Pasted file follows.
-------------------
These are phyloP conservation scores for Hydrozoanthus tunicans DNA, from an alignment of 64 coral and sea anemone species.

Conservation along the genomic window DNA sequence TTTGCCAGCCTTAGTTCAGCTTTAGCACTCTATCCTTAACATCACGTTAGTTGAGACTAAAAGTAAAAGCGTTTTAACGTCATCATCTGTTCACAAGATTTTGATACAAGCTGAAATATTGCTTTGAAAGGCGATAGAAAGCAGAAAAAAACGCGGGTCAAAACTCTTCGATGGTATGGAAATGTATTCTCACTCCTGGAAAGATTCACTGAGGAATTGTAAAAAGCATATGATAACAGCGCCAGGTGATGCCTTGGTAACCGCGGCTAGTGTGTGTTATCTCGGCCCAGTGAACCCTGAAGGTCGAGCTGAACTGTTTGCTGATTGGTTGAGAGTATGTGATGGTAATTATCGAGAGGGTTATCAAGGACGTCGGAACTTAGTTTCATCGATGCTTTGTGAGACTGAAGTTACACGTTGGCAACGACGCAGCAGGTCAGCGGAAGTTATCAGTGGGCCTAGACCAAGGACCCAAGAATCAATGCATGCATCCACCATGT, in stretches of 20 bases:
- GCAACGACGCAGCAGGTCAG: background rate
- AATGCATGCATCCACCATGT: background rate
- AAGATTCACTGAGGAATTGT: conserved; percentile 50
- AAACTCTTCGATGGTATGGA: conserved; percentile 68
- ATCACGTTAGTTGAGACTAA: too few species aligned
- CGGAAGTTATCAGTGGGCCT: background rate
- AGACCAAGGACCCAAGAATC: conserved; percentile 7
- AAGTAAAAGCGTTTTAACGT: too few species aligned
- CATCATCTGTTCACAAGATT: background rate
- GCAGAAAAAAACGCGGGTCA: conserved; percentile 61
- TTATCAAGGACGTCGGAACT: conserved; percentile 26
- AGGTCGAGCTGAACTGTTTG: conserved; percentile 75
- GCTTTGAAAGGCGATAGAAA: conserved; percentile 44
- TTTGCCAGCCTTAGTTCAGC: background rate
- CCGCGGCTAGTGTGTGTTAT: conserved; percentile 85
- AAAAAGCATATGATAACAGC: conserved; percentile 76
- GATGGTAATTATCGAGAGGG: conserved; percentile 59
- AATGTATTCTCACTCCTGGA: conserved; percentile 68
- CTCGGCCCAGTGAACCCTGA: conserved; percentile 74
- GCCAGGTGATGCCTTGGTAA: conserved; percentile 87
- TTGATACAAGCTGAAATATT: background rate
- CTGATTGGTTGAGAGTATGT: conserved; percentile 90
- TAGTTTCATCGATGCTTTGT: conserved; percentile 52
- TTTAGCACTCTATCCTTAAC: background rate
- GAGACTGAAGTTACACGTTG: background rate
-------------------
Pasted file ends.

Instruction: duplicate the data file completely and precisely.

These are phyloP conservation scores for Hydrozoanthus tunicans DNA, from an alignment of 64 coral and sea anemone species.

Conservation along the genomic window DNA sequence TTTGCCAGCCTTAGTTCAGCTTTAGCACTCTATCCTTAACATCACGTTAGTTGAGACTAAAAGTAAAAGCGTTTTAACGTCATCATCTGTTCACAAGATTTTGATACAAGCTGAAATATTGCTTTGAAAGGCGATAGAAAGCAGAAAAAAACGCGGGTCAAAACTCTTCGATGGTATGGAAATGTATTCTCACTCCTGGAAAGATTCACTGAGGAATTGTAAAAAGCATATGATAACAGCGCCAGGTGATGCCTTGGTAACCGCGGCTAGTGTGTGTTATCTCGGCCCAGTGAACCCTGAAGGTCGAGCTGAACTGTTTGCTGATTGGTTGAGAGTATGTGATGGTAATTATCGAGAGGGTTATCAAGGACGTCGGAACTTAGTTTCATCGATGCTTTGTGAGACTGAAGTTACACGTTGGCAACGACGCAGCAGGTCAGCGGAAGTTATCAGTGGGCCTAGACCAAGGACCCAAGAATCAATGCATGCATCCACCATGT, in stretches of 20 bases:
- GCAACGACGCAGCAGGTCAG: background rate
- AATGCATGCATCCACCATGT: background rate
- AAGATTCACTGAGGAATTGT: conserved; percentile 50
- AAACTCTTCGATGGTATGGA: conserved; percentile 68
- ATCACGTTAGTTGAGACTAA: too few species aligned
- CGGAAGTTATCAGTGGGCCT: background rate
- AGACCAAGGACCCAAGAATC: conserved; percentile 7
- AAGTAAAAGCGTTTTAACGT: too few species aligned
- CATCATCTGTTCACAAGATT: background rate
- GCAGAAAAAAACGCGGGTCA: conserved; percentile 61
- TTATCAAGGACGTCGGAACT: conserved; percentile 26
- AGGTCGAGCTGAACTGTTTG: conserved; percentile 75
- GCTTTGAAAGGCGATAGAAA: conserved; percentile 44
- TTTGCCAGCCTTAGTTCAGC: background rate
- CCGCGGCTAGTGTGTGTTAT: conserved; percentile 85
- AAAAAGCATATGATAACAGC: conserved; percentile 76
- GATGGTAATTATCGAGAGGG: conserved; percentile 59
- AATGTATTCTCACTCCTGGA: conserved; percentile 68
- CTCGGCCCAGTGAACCCTGA: conserved; percentile 74
- GCCAGGTGATGCCTTGGTAA: conserved; percentile 87
- TTGATACAAGCTGAAATATT: background rate
- CTGATTGGTTGAGAGTATGT: conserved; percentile 90
- TAGTTTCATCGATGCTTTGT: conserved; percentile 52
- TTTAGCACTCTATCCTTAAC: background rate
- GAGACTGAAGTTACACGTTG: background rate